NIR light curves of type II Cepheids Virtual Observatory Resource

  1. Wielgorski P.
  2. Pietrzynski G.
  3. Pilecki B.
  4. Gieren W.
  5. Zgirski B.,Gorski M.
  6. Hajdu G.
  7. Narloch W.
  8. Karczmarek P.
  9. Smolec R.
  10. Kervella P.,Storm J.
  11. Gallenne A.
  12. Breuval L.
  13. Lewis M.
  14. Kaluszynski M.
  15. Graczyk D.,Pych W.
  16. Suchomska K.
  17. Taormina M.
  18. Rojas Garcia G.
  19. Kotek A.
  20. Chini R.,Pozo Nunez F.
  21. Noroozi S.
  22. Sobrino Figaredo C.
  23. Haas M.
  24. Hodapp K.,Mikolajczyk P.
  25. Kotysz K.
  26. Mozdzierski D.
  27. Kolaczek-Szymanski P.
  28. Published by

We present time-series photometry of 21 nearby type II Cepheids in the near-infrared J, H, and Ks passbands. We use this photometry, together with the Third Gaia Early Data Release parallaxes, to determine for the first time period-luminosity relations (PLRs) for type II Cepheids from field representatives of these old pulsating stars in the near-infrared regime. We found PLRs to be very narrow for BL Herculis stars, which makes them candidates for precision distance indicators. We then use archival photometry and the most accurate distance obtained from eclipsing binaries to recalibrate PLRs for type II Cepheids in the Large Magellanic Cloud (LMC). Slopes of our PLRs in the Milky Way and in the LMC differ by slightly more than 2{sigma} and are in a good agreement with previous studies of the LMC, Galactic bulge, and Galactic globular cluster type II Cepheids samples. We use PLRs of Milky Way type II Cepheids to measure the distance to the LMC, and we obtain a distance modulus of 18.540+/-0.026(stat.)+/-0.034(syst.)mag in the W_JK_ Wesenheit index. We also investigate the metallicity effect within our Milky Way sample, and we find a rather significant value of about -0.2mag/dex in each band meaning that more metal-rich type II Cepheids are intrinsically brighter than their more metal-poor counterparts, in agreement with the value obtained from type II Cepheids in Galactic globular clusters. The main source of systematic error on our Milky Way PLRs calibration, and the LMC distance, is the current uncertainty of the Gaia parallax zero-point.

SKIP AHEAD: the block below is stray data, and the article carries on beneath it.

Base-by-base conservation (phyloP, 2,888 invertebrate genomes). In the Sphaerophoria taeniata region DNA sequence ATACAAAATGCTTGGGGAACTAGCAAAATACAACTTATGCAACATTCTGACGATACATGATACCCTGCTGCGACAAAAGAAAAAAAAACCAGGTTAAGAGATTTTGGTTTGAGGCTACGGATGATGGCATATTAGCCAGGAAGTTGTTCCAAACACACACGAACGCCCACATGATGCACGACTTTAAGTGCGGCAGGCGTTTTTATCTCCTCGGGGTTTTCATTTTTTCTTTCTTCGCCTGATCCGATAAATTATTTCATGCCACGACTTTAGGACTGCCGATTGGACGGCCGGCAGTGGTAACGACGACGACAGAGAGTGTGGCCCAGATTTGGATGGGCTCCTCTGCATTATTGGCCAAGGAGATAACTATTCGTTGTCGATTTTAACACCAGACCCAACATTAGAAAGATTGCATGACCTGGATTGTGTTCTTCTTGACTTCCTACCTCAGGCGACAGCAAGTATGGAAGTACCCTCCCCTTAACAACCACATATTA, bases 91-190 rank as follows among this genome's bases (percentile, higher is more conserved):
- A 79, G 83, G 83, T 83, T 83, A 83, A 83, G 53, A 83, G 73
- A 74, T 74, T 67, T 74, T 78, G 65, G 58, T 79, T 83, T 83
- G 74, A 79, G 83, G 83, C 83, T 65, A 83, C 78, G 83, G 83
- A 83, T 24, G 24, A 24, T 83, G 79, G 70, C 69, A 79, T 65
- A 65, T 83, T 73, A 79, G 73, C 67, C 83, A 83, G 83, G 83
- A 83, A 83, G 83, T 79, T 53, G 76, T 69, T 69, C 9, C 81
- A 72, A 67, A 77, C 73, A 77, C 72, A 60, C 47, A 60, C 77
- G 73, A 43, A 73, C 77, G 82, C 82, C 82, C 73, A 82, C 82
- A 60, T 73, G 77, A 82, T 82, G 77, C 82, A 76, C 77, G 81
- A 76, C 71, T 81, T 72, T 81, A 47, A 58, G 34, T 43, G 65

1. Variable stars
  2. Infrared photometry
  3. Milky Way Galaxy
  4. Extinction
  5. Magellanic Clouds
  6. Optical astronomy
  7. Trigonometric parallax
  8. Metallicity
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